> [T]hey’re as useful to learn coding as it is to use ready-to-heat-up dough and buns to become a baker.
I would imagine getting a familiarity with a new oven would be a good use for a new baker experimenting with ready to bake items.
I get the feeling the author is into a very brutal style of learning that might resonate with some, but probably not most with their steps.
This is from 2018 and updated last in 2019, but the title didn't show that.
If you to want to add a linter you can either add one rule at a time or make it part of your process that the number of warnings goes down with every merge.
For example, setting the box sizing properly in order to ensure consistent widths regardless of borders or padding.
Few devices (usually the slightly older fw locked devices) which can get a reuse on local net will get some reuse benefit if you added polyfills. I am doing this by conditional "polyfills with SSR" with nginx/lua at the moment. (kindle os/etc. is a pretty good catchall proxy for those browsers; since they still show some html, you can get a very reliable static+interactive (page refresh syncs nicely with the latency) use out of them. (actually, just to periodically update the view of some react page, running headless...)
Edit: Well, that's an extreme, but it has happened that latest react code won't work on a newly unwrapped device still awaiting next fw update).
I am thinking about using npm to get access to linting, uglify, etc. but that would be strictly for distribution, not development.
Modern JS is pretty clean and the native DOM methods are actually very pleasant generally. You can get really far without even needing a package manager, but eventually something like npm becomes useful if bulky.
For me, minimal web development means doing as much as I can at the server. This includes tracking client UI state if feasible. The more stuff you have in 1 domain like that the easier it becomes to control complexity.
When your state machine is split between 2 realms is when you get into traps that things like React were created to resolve.
var element = document.querySelector(...)
var elements = document.querySelectorAll(...)
Just include Vue from CDN as a script tag.
And if you want a jump-start with ready-made components and good styling, I can also recommend Buefy - https://buefy.org/documentation - like Vue, it can also be included with a simple script tag, without any command line tools.
Full access to the site / book / codebase costs $100, but the free content alone is worth more than that. Can't recommend it highly enough. Axiomatic CSS, composable layout primitives, and profoundly well-researched and -designed solutions to myriad real-world problems with accessibility and maintainability...
I've been doing web-related stuff for a living since 1998, and have literally never encountered a better resource for getting the hardest part of FE dev right, using standards and building up from first principles.
PS The site's examples implement layouts using HTML and CSS, and the paid version includes a Web Components implementation (trivially translated to React, or integrated / embedded w Vue).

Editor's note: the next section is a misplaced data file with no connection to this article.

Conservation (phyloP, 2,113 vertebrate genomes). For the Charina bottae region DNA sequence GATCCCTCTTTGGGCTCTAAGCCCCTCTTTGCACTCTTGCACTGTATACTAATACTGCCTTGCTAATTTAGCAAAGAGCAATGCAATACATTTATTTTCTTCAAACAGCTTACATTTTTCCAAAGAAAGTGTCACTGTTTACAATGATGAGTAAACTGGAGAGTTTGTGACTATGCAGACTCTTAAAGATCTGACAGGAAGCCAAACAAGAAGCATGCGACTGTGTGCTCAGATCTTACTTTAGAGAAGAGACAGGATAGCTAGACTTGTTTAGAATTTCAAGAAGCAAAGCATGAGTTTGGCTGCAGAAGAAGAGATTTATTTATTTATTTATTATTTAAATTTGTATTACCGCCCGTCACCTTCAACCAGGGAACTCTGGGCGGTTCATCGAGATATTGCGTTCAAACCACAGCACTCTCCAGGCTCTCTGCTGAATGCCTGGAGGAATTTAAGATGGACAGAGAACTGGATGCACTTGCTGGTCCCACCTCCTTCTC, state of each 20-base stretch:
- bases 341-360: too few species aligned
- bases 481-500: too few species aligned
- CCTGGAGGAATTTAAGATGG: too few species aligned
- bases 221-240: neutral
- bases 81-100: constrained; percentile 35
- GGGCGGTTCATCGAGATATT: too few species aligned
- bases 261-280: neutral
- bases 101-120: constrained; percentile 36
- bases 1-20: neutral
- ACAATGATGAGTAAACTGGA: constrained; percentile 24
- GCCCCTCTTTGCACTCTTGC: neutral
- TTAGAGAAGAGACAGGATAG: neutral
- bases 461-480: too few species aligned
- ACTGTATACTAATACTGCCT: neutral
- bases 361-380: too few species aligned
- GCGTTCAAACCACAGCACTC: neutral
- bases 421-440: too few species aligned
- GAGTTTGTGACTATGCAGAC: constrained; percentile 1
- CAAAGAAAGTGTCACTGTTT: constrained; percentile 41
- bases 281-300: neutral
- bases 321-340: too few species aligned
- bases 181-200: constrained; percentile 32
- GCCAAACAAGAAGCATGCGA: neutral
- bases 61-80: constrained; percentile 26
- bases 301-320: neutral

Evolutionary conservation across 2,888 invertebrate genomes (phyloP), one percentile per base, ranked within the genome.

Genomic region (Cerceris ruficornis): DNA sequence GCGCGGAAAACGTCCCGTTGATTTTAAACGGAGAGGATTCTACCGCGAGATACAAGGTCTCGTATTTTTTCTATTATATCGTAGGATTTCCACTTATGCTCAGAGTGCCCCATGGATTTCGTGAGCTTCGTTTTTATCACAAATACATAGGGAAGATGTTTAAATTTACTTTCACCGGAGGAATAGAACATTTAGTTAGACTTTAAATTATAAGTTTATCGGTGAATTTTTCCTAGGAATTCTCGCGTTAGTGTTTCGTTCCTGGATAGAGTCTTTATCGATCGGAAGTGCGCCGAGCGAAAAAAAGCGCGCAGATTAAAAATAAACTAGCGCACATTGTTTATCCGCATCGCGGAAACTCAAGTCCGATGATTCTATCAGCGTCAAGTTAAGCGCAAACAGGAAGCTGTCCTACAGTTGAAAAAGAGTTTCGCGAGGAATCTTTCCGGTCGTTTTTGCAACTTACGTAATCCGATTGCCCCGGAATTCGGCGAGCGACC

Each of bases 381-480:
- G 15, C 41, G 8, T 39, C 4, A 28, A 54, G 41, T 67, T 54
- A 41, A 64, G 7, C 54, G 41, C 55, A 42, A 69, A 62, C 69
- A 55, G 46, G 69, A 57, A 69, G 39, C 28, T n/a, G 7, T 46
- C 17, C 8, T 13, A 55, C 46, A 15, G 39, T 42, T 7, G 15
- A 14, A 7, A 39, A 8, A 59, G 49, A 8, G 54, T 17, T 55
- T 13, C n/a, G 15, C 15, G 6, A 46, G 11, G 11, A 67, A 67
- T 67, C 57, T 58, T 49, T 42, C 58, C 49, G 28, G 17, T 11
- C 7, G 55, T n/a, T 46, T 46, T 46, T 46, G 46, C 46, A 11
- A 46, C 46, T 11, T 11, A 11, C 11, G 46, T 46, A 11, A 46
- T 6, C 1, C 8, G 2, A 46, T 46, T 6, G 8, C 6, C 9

As a backend dev, it's what I wanted frontend work to feel like when I started learning frontend.
If you want to do anything with much state or user interaction, a reactive framework becomes useful. Vue is really quite friendly.
As to how to learn, I've been doing it too long to have a good recommendation. Probably read a JS book, it's a bit of an odd language with a lot of wrinkles.
The guide gets it right in the "practise" part, though: the beauty of the web is that you can write an HTML file and immediately see what you created in the browser. You don't need to read the HTML spec's instructions on Microdata before you do that.
But never opening them is a mistake. The value of taking a look, skimming around, reading a few parts that seem interesting to you, is HUGE compared to never even having looked in there. And then continuing to do so when a curiosity arises.
Besides those principles I find Pug to be indispensable for writing "pythonic" style HTML https://pugjs.org
You can rearrange the structure easily by "moving" lines of code up or down in your editor, you can set it to auto-compile on saving, just awesome.
Edit: specifically front end.
Front end is generally pretty robust these days. Especially with cash grid and flexbox.
You can't get more minimal than Hugo, Jekyll when trying to build a blog. My blog is fully functional and apart from Google Analytics, it doesn't use any JS at all.
> My blog [...] doesn't use any JS at all.
Now suppose there were JS used on some page(s), and that is the static site generator...
Inspectors will do things like display colors as their RGB triples i.e. rgb(x, y, z) in computed styles when a color has been defined in the HTML like in a body tag or table cell's bgcolor attribute.
- "An html element's end tag can be omitted if the html element is not immediately followed by a comment." https://html.spec.whatwg.org/multipage/semantics.html#the-ht...
- "A head element's end tag can be omitted if the head element is not immediately followed by ASCII whitespace or a comment." https://html.spec.whatwg.org/multipage/semantics.html#the-he...
- "A body element's end tag can be omitted if the body element is not immediately followed by a comment." https://html.spec.whatwg.org/multipage/sections.html#the-bod...
Neither of the three tags you've mentioned are required anymore in HTML5.
However, I think it's evidence the author read the specifications as recommended.